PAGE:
The reality and perceptions of wealthy women are changing, as far as the attitudes of women (and men) who are–or could be–your clients. A Social and Demographic Trends study by the Pew Research Center, “Gender and Power,” asked participants about their preferences for several professions including “banker.” About 48% of women and men, “say they have no preference between a male or female banker.” But women bankers were preferred among those who do have a preference. And in some groups the preference for a woman as their banker was much higher–47% of blacks and Hispanics prefer a woman banker, according to the study.
A different Pew study, entitled, “Women, Men and the New Economics of Marriage,” reports a true gender role reversal going on in marriage in America. “Women have outpaced men in education and earnings growth,” the report says. In addition, “in the past, marriage enhanced the economic status of women more than that of men. Now the economic gains associated with marriage are greater for men.” The report explains: “Forty years ago, the typical man did not gain another breadwinner in his household when he married. Today, he does–giving his household increased earning power that most unmarried men do not enjoy. The superior gains of married men have enabled them to overtake and surpass unmarried men in their median household income.”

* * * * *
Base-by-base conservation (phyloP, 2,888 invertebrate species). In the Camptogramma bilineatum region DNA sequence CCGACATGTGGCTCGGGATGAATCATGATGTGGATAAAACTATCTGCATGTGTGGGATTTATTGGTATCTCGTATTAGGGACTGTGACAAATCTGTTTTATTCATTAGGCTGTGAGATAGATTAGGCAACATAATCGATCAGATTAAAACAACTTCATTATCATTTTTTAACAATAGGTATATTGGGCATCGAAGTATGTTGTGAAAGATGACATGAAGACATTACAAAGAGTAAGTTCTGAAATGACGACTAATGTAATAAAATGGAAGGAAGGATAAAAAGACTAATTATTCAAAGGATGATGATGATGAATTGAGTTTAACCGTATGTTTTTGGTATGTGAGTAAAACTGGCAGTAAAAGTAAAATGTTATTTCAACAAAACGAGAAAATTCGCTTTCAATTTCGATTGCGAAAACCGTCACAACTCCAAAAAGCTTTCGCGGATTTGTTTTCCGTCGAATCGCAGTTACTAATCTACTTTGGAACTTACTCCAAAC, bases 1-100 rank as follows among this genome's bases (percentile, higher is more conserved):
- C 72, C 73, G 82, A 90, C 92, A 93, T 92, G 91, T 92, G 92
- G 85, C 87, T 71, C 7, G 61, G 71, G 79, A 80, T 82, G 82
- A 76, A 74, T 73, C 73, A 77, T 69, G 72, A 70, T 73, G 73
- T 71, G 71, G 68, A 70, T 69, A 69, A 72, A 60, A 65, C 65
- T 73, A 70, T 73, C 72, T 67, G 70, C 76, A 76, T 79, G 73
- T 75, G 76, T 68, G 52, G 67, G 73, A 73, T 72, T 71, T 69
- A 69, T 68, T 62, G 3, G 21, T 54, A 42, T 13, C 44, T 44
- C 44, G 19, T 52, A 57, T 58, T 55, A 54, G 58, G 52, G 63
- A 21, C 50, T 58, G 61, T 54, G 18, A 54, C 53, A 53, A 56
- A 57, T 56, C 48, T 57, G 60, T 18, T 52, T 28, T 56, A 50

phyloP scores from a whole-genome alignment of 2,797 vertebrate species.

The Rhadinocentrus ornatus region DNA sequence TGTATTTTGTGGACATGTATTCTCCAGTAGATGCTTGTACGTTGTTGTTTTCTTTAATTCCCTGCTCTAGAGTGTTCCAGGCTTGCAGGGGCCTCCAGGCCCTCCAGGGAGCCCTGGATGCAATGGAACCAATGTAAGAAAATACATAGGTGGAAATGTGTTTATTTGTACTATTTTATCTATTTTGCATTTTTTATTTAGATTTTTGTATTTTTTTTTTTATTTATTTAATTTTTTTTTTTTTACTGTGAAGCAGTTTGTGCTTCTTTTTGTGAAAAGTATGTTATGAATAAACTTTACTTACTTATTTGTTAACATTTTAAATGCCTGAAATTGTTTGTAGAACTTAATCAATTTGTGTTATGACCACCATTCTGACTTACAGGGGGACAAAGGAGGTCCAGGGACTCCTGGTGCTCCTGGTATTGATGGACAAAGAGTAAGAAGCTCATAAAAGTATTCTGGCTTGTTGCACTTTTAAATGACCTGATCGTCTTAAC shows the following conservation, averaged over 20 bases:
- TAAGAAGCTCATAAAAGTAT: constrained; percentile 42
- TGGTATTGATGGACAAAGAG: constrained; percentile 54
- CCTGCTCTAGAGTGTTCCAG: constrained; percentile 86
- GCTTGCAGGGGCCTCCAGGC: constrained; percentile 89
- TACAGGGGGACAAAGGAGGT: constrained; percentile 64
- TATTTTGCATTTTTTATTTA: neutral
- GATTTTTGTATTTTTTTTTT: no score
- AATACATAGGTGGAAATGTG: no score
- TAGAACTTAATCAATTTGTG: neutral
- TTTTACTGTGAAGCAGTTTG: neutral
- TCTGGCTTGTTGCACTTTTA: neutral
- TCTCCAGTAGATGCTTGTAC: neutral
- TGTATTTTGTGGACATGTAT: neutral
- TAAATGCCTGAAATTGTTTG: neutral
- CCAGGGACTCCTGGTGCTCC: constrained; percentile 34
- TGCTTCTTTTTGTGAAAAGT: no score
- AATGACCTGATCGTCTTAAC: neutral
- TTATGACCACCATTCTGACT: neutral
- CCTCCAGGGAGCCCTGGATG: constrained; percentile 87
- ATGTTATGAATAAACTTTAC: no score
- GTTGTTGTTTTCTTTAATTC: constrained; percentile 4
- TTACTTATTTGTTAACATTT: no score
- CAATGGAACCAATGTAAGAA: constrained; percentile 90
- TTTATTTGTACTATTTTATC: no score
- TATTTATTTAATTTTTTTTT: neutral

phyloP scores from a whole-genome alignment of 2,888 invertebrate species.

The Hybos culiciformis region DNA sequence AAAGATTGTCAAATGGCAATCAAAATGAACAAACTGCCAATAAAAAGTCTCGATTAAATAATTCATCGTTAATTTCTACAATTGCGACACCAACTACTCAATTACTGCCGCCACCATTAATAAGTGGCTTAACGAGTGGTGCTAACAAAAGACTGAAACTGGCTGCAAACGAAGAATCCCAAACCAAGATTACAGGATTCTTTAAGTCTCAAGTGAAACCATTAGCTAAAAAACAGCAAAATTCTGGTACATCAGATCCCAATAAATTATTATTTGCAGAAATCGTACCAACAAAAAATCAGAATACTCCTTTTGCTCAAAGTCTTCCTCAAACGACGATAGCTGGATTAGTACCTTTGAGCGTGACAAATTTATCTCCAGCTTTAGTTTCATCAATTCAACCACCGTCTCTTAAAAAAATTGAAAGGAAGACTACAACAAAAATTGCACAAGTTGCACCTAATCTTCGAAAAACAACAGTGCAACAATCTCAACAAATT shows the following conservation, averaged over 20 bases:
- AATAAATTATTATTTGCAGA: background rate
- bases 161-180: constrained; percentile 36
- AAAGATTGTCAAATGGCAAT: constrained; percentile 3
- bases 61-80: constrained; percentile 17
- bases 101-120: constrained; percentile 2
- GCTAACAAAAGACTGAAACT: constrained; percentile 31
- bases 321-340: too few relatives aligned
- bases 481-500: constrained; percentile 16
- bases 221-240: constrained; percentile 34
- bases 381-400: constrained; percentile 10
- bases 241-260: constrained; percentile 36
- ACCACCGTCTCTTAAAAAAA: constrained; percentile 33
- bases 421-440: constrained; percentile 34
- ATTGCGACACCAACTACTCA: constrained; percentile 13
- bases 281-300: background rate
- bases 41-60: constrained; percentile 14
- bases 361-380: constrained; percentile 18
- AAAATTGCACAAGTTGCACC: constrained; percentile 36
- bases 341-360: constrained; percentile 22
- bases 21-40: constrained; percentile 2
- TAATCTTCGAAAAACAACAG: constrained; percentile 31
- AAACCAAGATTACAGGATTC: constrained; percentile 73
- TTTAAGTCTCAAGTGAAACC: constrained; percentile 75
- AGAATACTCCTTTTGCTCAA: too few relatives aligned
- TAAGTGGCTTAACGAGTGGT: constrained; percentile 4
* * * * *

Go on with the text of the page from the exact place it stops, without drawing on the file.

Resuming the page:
The report further points out that only 4% of women out-earned their spouses in 1970, but in 2007, 22% of wives had higher incomes than their husbands. While most married couples are equally educated–53% in 2007–28% of women, but only 19% of the men, were better educated than their spouses. In 1970, 52%of the couples were equally well-educated, but 28% of the men, and only 20% of women, were better educated than their spouses.
Women are holding more of the wealth–and purse strings